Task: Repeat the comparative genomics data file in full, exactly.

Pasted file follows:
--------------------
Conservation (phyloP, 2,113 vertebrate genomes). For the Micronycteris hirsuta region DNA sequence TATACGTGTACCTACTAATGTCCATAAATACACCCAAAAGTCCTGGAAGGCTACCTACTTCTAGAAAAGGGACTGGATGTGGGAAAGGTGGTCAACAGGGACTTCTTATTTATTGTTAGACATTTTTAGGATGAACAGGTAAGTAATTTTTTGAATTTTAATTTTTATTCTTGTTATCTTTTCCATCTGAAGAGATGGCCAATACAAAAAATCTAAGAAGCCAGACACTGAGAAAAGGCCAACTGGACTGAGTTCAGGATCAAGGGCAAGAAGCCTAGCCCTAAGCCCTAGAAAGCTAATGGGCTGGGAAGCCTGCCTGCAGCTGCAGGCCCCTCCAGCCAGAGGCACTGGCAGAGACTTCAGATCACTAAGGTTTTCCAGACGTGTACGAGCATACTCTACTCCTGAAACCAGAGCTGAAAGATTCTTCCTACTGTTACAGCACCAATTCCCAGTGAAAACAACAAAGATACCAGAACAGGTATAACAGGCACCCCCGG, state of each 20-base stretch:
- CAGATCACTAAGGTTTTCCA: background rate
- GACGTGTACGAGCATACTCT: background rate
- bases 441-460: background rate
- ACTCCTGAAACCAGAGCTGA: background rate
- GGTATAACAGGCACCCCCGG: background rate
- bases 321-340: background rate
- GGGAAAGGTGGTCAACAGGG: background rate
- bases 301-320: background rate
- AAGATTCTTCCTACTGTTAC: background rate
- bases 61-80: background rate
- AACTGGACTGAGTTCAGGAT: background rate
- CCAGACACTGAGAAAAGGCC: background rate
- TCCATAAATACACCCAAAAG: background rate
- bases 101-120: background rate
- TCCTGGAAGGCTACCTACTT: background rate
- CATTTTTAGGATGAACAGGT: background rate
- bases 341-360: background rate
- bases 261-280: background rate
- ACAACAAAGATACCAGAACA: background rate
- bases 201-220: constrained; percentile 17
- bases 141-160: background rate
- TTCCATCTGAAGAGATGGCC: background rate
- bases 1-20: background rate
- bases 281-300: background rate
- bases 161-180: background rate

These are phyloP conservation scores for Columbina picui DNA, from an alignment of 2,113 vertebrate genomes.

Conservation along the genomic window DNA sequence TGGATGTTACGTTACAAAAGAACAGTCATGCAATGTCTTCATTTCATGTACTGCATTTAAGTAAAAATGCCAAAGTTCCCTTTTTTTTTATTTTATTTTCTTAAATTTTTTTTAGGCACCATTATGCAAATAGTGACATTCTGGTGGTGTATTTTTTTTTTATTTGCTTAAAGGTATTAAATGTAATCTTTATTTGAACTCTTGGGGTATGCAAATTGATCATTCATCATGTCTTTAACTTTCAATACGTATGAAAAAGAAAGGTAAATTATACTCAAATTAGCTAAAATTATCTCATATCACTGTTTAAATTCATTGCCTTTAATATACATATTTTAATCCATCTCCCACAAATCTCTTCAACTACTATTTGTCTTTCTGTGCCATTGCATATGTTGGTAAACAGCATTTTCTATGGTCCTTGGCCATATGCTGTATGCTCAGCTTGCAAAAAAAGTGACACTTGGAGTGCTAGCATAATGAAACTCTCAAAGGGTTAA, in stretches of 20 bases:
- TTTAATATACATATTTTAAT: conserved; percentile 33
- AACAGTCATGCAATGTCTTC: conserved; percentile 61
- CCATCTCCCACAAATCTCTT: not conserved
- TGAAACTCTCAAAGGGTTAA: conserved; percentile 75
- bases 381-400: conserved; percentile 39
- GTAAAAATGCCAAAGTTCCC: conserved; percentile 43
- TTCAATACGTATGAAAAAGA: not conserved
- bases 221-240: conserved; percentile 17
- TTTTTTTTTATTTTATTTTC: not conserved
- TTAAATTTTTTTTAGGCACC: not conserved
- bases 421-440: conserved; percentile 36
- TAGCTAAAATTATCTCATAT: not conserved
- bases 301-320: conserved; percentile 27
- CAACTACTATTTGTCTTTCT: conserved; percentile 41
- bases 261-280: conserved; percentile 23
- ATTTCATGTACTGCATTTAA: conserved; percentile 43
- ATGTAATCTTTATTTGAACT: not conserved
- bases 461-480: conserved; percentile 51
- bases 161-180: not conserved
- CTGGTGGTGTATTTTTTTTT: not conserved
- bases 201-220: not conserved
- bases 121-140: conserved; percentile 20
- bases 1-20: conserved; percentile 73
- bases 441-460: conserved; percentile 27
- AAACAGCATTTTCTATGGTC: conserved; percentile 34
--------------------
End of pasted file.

Conservation (phyloP, 2,113 vertebrate genomes). For the Micronycteris hirsuta region DNA sequence TATACGTGTACCTACTAATGTCCATAAATACACCCAAAAGTCCTGGAAGGCTACCTACTTCTAGAAAAGGGACTGGATGTGGGAAAGGTGGTCAACAGGGACTTCTTATTTATTGTTAGACATTTTTAGGATGAACAGGTAAGTAATTTTTTGAATTTTAATTTTTATTCTTGTTATCTTTTCCATCTGAAGAGATGGCCAATACAAAAAATCTAAGAAGCCAGACACTGAGAAAAGGCCAACTGGACTGAGTTCAGGATCAAGGGCAAGAAGCCTAGCCCTAAGCCCTAGAAAGCTAATGGGCTGGGAAGCCTGCCTGCAGCTGCAGGCCCCTCCAGCCAGAGGCACTGGCAGAGACTTCAGATCACTAAGGTTTTCCAGACGTGTACGAGCATACTCTACTCCTGAAACCAGAGCTGAAAGATTCTTCCTACTGTTACAGCACCAATTCCCAGTGAAAACAACAAAGATACCAGAACAGGTATAACAGGCACCCCCGG, state of each 20-base stretch:
- CAGATCACTAAGGTTTTCCA: background rate
- GACGTGTACGAGCATACTCT: background rate
- bases 441-460: background rate
- ACTCCTGAAACCAGAGCTGA: background rate
- GGTATAACAGGCACCCCCGG: background rate
- bases 321-340: background rate
- GGGAAAGGTGGTCAACAGGG: background rate
- bases 301-320: background rate
- AAGATTCTTCCTACTGTTAC: background rate
- bases 61-80: background rate
- AACTGGACTGAGTTCAGGAT: background rate
- CCAGACACTGAGAAAAGGCC: background rate
- TCCATAAATACACCCAAAAG: background rate
- bases 101-120: background rate
- TCCTGGAAGGCTACCTACTT: background rate
- CATTTTTAGGATGAACAGGT: background rate
- bases 341-360: background rate
- bases 261-280: background rate
- ACAACAAAGATACCAGAACA: background rate
- bases 201-220: constrained; percentile 17
- bases 141-160: background rate
- TTCCATCTGAAGAGATGGCC: background rate
- bases 1-20: background rate
- bases 281-300: background rate
- bases 161-180: background rate

These are phyloP conservation scores for Columbina picui DNA, from an alignment of 2,113 vertebrate genomes.

Conservation along the genomic window DNA sequence TGGATGTTACGTTACAAAAGAACAGTCATGCAATGTCTTCATTTCATGTACTGCATTTAAGTAAAAATGCCAAAGTTCCCTTTTTTTTTATTTTATTTTCTTAAATTTTTTTTAGGCACCATTATGCAAATAGTGACATTCTGGTGGTGTATTTTTTTTTTATTTGCTTAAAGGTATTAAATGTAATCTTTATTTGAACTCTTGGGGTATGCAAATTGATCATTCATCATGTCTTTAACTTTCAATACGTATGAAAAAGAAAGGTAAATTATACTCAAATTAGCTAAAATTATCTCATATCACTGTTTAAATTCATTGCCTTTAATATACATATTTTAATCCATCTCCCACAAATCTCTTCAACTACTATTTGTCTTTCTGTGCCATTGCATATGTTGGTAAACAGCATTTTCTATGGTCCTTGGCCATATGCTGTATGCTCAGCTTGCAAAAAAAGTGACACTTGGAGTGCTAGCATAATGAAACTCTCAAAGGGTTAA, in stretches of 20 bases:
- TTTAATATACATATTTTAAT: conserved; percentile 33
- AACAGTCATGCAATGTCTTC: conserved; percentile 61
- CCATCTCCCACAAATCTCTT: not conserved
- TGAAACTCTCAAAGGGTTAA: conserved; percentile 75
- bases 381-400: conserved; percentile 39
- GTAAAAATGCCAAAGTTCCC: conserved; percentile 43
- TTCAATACGTATGAAAAAGA: not conserved
- bases 221-240: conserved; percentile 17
- TTTTTTTTTATTTTATTTTC: not conserved
- TTAAATTTTTTTTAGGCACC: not conserved
- bases 421-440: conserved; percentile 36
- TAGCTAAAATTATCTCATAT: not conserved
- bases 301-320: conserved; percentile 27
- CAACTACTATTTGTCTTTCT: conserved; percentile 41
- bases 261-280: conserved; percentile 23
- ATTTCATGTACTGCATTTAA: conserved; percentile 43
- ATGTAATCTTTATTTGAACT: not conserved
- bases 461-480: conserved; percentile 51
- bases 161-180: not conserved
- CTGGTGGTGTATTTTTTTTT: not conserved
- bases 201-220: not conserved
- bases 121-140: conserved; percentile 20
- bases 1-20: conserved; percentile 73
- bases 441-460: conserved; percentile 27
- AAACAGCATTTTCTATGGTC: conserved; percentile 34